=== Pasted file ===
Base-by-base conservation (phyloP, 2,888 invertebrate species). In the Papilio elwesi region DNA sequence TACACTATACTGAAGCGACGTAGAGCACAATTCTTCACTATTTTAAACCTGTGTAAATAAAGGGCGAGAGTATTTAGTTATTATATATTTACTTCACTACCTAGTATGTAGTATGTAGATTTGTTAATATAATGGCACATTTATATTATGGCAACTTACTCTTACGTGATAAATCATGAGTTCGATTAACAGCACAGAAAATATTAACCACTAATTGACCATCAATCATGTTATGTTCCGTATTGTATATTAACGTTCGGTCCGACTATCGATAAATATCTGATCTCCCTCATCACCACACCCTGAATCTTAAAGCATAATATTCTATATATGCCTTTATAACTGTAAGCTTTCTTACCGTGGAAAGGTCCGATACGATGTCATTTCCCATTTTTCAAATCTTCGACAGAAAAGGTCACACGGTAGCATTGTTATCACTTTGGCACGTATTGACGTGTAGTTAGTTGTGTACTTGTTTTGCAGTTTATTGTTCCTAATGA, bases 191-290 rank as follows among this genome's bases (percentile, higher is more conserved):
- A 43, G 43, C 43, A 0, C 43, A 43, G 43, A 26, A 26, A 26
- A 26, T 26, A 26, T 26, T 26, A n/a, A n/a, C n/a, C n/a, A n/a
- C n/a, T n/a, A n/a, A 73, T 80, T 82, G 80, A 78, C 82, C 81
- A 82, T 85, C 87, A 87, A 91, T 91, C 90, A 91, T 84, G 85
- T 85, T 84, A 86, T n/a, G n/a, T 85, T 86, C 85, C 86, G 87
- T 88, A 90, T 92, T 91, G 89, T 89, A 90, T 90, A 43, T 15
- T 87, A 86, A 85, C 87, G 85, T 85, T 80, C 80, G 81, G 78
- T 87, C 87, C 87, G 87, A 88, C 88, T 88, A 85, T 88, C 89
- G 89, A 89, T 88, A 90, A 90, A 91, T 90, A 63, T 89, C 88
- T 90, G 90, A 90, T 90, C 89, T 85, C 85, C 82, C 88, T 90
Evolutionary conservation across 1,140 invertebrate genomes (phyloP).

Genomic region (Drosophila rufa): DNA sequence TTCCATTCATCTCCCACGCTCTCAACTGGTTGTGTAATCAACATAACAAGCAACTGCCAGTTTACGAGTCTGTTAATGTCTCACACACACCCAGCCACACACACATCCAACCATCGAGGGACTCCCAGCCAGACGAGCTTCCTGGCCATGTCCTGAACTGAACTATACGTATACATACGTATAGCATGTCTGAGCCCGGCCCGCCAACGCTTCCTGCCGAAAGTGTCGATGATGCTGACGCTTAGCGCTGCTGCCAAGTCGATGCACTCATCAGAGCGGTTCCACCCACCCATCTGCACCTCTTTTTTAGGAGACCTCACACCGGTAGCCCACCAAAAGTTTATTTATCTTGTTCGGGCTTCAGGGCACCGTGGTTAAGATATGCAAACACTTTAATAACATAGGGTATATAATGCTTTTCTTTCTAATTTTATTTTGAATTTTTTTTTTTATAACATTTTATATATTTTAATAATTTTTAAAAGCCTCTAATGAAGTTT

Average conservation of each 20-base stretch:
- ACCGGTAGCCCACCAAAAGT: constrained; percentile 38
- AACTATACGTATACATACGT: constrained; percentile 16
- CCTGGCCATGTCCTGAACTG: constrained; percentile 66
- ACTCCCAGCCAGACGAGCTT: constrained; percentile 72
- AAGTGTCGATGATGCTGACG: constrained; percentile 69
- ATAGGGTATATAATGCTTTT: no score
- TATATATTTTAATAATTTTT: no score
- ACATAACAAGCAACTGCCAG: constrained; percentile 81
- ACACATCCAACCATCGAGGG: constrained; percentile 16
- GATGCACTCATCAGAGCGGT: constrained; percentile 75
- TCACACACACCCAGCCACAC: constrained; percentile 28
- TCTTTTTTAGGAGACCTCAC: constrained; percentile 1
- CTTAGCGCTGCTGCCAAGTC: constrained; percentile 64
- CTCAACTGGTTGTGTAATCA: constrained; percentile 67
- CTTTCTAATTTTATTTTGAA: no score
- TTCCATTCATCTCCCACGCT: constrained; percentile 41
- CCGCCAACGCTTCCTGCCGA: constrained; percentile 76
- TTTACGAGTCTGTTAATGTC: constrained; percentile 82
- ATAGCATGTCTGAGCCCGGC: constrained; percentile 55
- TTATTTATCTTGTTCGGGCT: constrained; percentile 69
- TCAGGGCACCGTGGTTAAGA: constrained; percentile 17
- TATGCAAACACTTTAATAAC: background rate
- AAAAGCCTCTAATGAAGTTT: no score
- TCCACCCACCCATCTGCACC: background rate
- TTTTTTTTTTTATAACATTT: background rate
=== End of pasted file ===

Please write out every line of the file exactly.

Base-by-base conservation (phyloP, 2,888 invertebrate species). In the Papilio elwesi region DNA sequence TACACTATACTGAAGCGACGTAGAGCACAATTCTTCACTATTTTAAACCTGTGTAAATAAAGGGCGAGAGTATTTAGTTATTATATATTTACTTCACTACCTAGTATGTAGTATGTAGATTTGTTAATATAATGGCACATTTATATTATGGCAACTTACTCTTACGTGATAAATCATGAGTTCGATTAACAGCACAGAAAATATTAACCACTAATTGACCATCAATCATGTTATGTTCCGTATTGTATATTAACGTTCGGTCCGACTATCGATAAATATCTGATCTCCCTCATCACCACACCCTGAATCTTAAAGCATAATATTCTATATATGCCTTTATAACTGTAAGCTTTCTTACCGTGGAAAGGTCCGATACGATGTCATTTCCCATTTTTCAAATCTTCGACAGAAAAGGTCACACGGTAGCATTGTTATCACTTTGGCACGTATTGACGTGTAGTTAGTTGTGTACTTGTTTTGCAGTTTATTGTTCCTAATGA, bases 191-290 rank as follows among this genome's bases (percentile, higher is more conserved):
- A 43, G 43, C 43, A 0, C 43, A 43, G 43, A 26, A 26, A 26
- A 26, T 26, A 26, T 26, T 26, A n/a, A n/a, C n/a, C n/a, A n/a
- C n/a, T n/a, A n/a, A 73, T 80, T 82, G 80, A 78, C 82, C 81
- A 82, T 85, C 87, A 87, A 91, T 91, C 90, A 91, T 84, G 85
- T 85, T 84, A 86, T n/a, G n/a, T 85, T 86, C 85, C 86, G 87
- T 88, A 90, T 92, T 91, G 89, T 89, A 90, T 90, A 43, T 15
- T 87, A 86, A 85, C 87, G 85, T 85, T 80, C 80, G 81, G 78
- T 87, C 87, C 87, G 87, A 88, C 88, T 88, A 85, T 88, C 89
- G 89, A 89, T 88, A 90, A 90, A 91, T 90, A 63, T 89, C 88
- T 90, G 90, A 90, T 90, C 89, T 85, C 85, C 82, C 88, T 90
Evolutionary conservation across 1,140 invertebrate genomes (phyloP).

Genomic region (Drosophila rufa): DNA sequence TTCCATTCATCTCCCACGCTCTCAACTGGTTGTGTAATCAACATAACAAGCAACTGCCAGTTTACGAGTCTGTTAATGTCTCACACACACCCAGCCACACACACATCCAACCATCGAGGGACTCCCAGCCAGACGAGCTTCCTGGCCATGTCCTGAACTGAACTATACGTATACATACGTATAGCATGTCTGAGCCCGGCCCGCCAACGCTTCCTGCCGAAAGTGTCGATGATGCTGACGCTTAGCGCTGCTGCCAAGTCGATGCACTCATCAGAGCGGTTCCACCCACCCATCTGCACCTCTTTTTTAGGAGACCTCACACCGGTAGCCCACCAAAAGTTTATTTATCTTGTTCGGGCTTCAGGGCACCGTGGTTAAGATATGCAAACACTTTAATAACATAGGGTATATAATGCTTTTCTTTCTAATTTTATTTTGAATTTTTTTTTTTATAACATTTTATATATTTTAATAATTTTTAAAAGCCTCTAATGAAGTTT

Average conservation of each 20-base stretch:
- ACCGGTAGCCCACCAAAAGT: constrained; percentile 38
- AACTATACGTATACATACGT: constrained; percentile 16
- CCTGGCCATGTCCTGAACTG: constrained; percentile 66
- ACTCCCAGCCAGACGAGCTT: constrained; percentile 72
- AAGTGTCGATGATGCTGACG: constrained; percentile 69
- ATAGGGTATATAATGCTTTT: no score
- TATATATTTTAATAATTTTT: no score
- ACATAACAAGCAACTGCCAG: constrained; percentile 81
- ACACATCCAACCATCGAGGG: constrained; percentile 16
- GATGCACTCATCAGAGCGGT: constrained; percentile 75
- TCACACACACCCAGCCACAC: constrained; percentile 28
- TCTTTTTTAGGAGACCTCAC: constrained; percentile 1
- CTTAGCGCTGCTGCCAAGTC: constrained; percentile 64
- CTCAACTGGTTGTGTAATCA: constrained; percentile 67
- CTTTCTAATTTTATTTTGAA: no score
- TTCCATTCATCTCCCACGCT: constrained; percentile 41
- CCGCCAACGCTTCCTGCCGA: constrained; percentile 76
- TTTACGAGTCTGTTAATGTC: constrained; percentile 82
- ATAGCATGTCTGAGCCCGGC: constrained; percentile 55
- TTATTTATCTTGTTCGGGCT: constrained; percentile 69
- TCAGGGCACCGTGGTTAAGA: constrained; percentile 17
- TATGCAAACACTTTAATAAC: background rate
- AAAAGCCTCTAATGAAGTTT: no score
- TCCACCCACCCATCTGCACC: background rate
- TTTTTTTTTTTATAACATTT: background rate